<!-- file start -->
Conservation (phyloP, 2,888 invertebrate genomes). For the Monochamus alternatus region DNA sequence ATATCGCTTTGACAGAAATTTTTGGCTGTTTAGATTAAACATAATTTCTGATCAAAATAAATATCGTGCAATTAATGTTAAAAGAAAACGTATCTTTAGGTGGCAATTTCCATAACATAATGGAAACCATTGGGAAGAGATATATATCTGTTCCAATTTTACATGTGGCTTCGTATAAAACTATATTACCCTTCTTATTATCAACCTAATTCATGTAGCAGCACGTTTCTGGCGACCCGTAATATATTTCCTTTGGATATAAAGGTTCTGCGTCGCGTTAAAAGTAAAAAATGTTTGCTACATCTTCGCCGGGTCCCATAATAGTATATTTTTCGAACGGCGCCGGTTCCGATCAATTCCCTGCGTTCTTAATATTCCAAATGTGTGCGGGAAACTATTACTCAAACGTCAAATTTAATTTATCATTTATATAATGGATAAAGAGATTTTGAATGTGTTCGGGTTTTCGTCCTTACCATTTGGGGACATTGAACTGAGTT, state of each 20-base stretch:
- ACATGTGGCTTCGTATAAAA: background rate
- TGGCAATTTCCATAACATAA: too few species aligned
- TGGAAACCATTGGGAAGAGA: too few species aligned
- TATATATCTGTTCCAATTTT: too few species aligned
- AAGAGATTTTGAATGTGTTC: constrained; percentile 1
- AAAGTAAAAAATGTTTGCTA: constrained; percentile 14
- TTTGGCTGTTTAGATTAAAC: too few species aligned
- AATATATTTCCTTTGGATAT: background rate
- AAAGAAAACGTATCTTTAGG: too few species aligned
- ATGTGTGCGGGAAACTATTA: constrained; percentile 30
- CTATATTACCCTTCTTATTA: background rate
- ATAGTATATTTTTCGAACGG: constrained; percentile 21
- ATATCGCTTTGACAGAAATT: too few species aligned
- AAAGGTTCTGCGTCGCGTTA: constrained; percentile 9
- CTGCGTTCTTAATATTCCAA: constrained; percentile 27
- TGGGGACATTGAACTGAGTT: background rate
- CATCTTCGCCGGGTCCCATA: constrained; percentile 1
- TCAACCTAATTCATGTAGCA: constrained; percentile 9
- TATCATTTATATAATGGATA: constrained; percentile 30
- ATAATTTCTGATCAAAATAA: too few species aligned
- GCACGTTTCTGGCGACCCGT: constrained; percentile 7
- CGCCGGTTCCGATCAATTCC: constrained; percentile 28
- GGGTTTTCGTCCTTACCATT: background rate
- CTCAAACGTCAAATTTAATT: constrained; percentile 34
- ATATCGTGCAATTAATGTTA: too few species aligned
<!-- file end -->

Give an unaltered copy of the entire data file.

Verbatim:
Conservation (phyloP, 2,888 invertebrate genomes). For the Monochamus alternatus region DNA sequence ATATCGCTTTGACAGAAATTTTTGGCTGTTTAGATTAAACATAATTTCTGATCAAAATAAATATCGTGCAATTAATGTTAAAAGAAAACGTATCTTTAGGTGGCAATTTCCATAACATAATGGAAACCATTGGGAAGAGATATATATCTGTTCCAATTTTACATGTGGCTTCGTATAAAACTATATTACCCTTCTTATTATCAACCTAATTCATGTAGCAGCACGTTTCTGGCGACCCGTAATATATTTCCTTTGGATATAAAGGTTCTGCGTCGCGTTAAAAGTAAAAAATGTTTGCTACATCTTCGCCGGGTCCCATAATAGTATATTTTTCGAACGGCGCCGGTTCCGATCAATTCCCTGCGTTCTTAATATTCCAAATGTGTGCGGGAAACTATTACTCAAACGTCAAATTTAATTTATCATTTATATAATGGATAAAGAGATTTTGAATGTGTTCGGGTTTTCGTCCTTACCATTTGGGGACATTGAACTGAGTT, state of each 20-base stretch:
- ACATGTGGCTTCGTATAAAA: background rate
- TGGCAATTTCCATAACATAA: too few species aligned
- TGGAAACCATTGGGAAGAGA: too few species aligned
- TATATATCTGTTCCAATTTT: too few species aligned
- AAGAGATTTTGAATGTGTTC: constrained; percentile 1
- AAAGTAAAAAATGTTTGCTA: constrained; percentile 14
- TTTGGCTGTTTAGATTAAAC: too few species aligned
- AATATATTTCCTTTGGATAT: background rate
- AAAGAAAACGTATCTTTAGG: too few species aligned
- ATGTGTGCGGGAAACTATTA: constrained; percentile 30
- CTATATTACCCTTCTTATTA: background rate
- ATAGTATATTTTTCGAACGG: constrained; percentile 21
- ATATCGCTTTGACAGAAATT: too few species aligned
- AAAGGTTCTGCGTCGCGTTA: constrained; percentile 9
- CTGCGTTCTTAATATTCCAA: constrained; percentile 27
- TGGGGACATTGAACTGAGTT: background rate
- CATCTTCGCCGGGTCCCATA: constrained; percentile 1
- TCAACCTAATTCATGTAGCA: constrained; percentile 9
- TATCATTTATATAATGGATA: constrained; percentile 30
- ATAATTTCTGATCAAAATAA: too few species aligned
- GCACGTTTCTGGCGACCCGT: constrained; percentile 7
- CGCCGGTTCCGATCAATTCC: constrained; percentile 28
- GGGTTTTCGTCCTTACCATT: background rate
- CTCAAACGTCAAATTTAATT: constrained; percentile 34
- ATATCGTGCAATTAATGTTA: too few species aligned